Ever since cars were invented, people found various ways to keep their vehicles clean. Some washed their own cars or paid others to get the job done for them. In 1914, one man in Detroit saw the opportunity to start a car wash business that he named “Automated Laundry.” Of course the car wash was not automated as it involved pushing the car manually through a tunnel-like area where three groups of attendants waited; those applying soap, those washing and those drying. A sole group pushed the car through the three stages. After a couple of trucks were clean, the workers would get quite tired and it was obvious this was not the best car wash in town. However, it would take another 26 years for any real form of automation to take place.
1940 + evolution
In 1940, the first semi-automatic car wash was designed by a man in Hollywood, California. His system mainly featured a conveyor with a hook attached to the car’s bumper pulling it through the three stages of soaping, washing and drying. By 1946, more automation was integrated into the system which now included overhead water sprinklers and a 50 HP air blower for drying. This semiautomatic car wash sparked ideas across the world and many small car wash businesses opened up in different places. More cars were being manufactured and sold in the US only causing demand for car wash outlets. Then in 1951, three men; Dean, Archie and Eldon Anderson made the first fully automated car wash system in Seattle. The recent advancements are largely credited to a man called Dan Hanna who created the Rub-a-dub car wash in Oregon. He also started a car wash empire that spearheaded innovation in the car wash industry and production of washing equipment. Nonetheless, most of his designs (produced after 1955) simulate ideas from the Seattle guys’ model of 1951. The car wash featured the following parts;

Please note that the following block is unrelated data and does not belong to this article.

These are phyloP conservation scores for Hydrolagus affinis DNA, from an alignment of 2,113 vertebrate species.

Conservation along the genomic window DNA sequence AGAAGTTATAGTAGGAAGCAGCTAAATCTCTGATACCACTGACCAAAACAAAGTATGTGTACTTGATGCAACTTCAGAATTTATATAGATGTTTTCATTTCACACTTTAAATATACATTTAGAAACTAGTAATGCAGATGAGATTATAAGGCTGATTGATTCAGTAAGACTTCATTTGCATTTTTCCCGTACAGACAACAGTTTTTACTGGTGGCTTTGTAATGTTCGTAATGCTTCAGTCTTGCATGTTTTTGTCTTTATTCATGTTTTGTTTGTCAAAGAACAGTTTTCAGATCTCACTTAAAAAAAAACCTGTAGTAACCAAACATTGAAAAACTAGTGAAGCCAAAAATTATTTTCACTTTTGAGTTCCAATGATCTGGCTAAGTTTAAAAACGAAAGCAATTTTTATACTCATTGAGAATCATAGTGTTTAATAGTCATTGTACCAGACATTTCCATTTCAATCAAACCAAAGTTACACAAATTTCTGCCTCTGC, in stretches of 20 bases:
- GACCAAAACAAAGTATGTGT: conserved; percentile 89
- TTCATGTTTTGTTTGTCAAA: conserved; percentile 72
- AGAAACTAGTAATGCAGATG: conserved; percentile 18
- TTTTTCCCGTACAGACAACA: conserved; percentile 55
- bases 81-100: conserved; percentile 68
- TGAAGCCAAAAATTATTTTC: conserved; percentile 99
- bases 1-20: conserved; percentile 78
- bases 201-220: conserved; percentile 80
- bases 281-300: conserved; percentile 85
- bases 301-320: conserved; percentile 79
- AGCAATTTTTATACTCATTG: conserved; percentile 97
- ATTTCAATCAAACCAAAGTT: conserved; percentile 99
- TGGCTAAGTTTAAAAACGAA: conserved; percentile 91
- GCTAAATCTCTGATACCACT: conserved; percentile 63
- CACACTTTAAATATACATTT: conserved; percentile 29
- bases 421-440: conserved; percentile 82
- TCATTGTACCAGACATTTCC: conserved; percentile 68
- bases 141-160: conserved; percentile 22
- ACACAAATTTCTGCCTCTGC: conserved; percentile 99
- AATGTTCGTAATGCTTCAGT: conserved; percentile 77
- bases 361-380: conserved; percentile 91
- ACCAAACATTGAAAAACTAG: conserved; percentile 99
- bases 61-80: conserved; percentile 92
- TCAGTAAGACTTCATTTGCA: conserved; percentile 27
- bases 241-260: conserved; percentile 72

• Tunnel conveyor pulleys that pulled the car through the car wash tunnel
• Spraying machines sprayed soap on the car’s body
• Big overhang and side brushes that look like large “angel” wings and feathers scrubbed/washed the car
• Nozzles rinsed the soap and dirt away
• Big blowers were used for drying
This was a fully hands-free operation and hands-free mechanisms became the delight of America’s car wash industry. Different models were being installed in different states all over the country.
Growth and tech advancements
Dan Hanna created a large enterprise that had some 31 outlets by 1955. The company focused on innovations and resulted in some of the greatest advancements in the car wash industry seen today. These included the wrap-around brush, soft-cloth friction washing, on demand roller conveyor belts, various tire washing methods and the recirculating water system. The enterprise was since established as the frontier car wash equipment manufacturer and dominated provision of parts and systems in the country. The 1970 gasoline and oil price hike may have significantly daunted the car wash industry but it quickly picked up surviving the torrid period. In the 80s, automatic wheel cleaners and the polish-and-waxing took hold adding to the innovations of Hanna. The company expanded exports to Japan, Korea and the UK recording over $30 million in annual sales. It became the top franchise in manufacturing and also led the conveyor manufacture lists within this period.
The modern scene
When you look at current trends, it is no doubt we have the best car wash in every single town considering how far we have come. Most people would not know that the industry started out with little (basically none) automation at all. The modern scene has cleaning machines which are fully automated tunnels requiring no manual labor. In addition to cleaning all the five sides of your car, they scrub the tires and clean undercarriage. In fact, most are self-service outlets although you will still find many with attendants especially if you want the interior space vacuumed and your seats cleaned. Modern car washes are more eco-friendly featuring low water and electric requirements, milder soaps and faster systems that clean cars faster resulting in efficiency and happy customers.
The car wash industry has evolved a lot since its inception in 1914. While it began with heavy manual labor, small innovations helped to ease the work until technology took over and the advantages of full automation were realized. If you do not have modern tech-advanced systems, then you cannot claim to be the best car wash in town.
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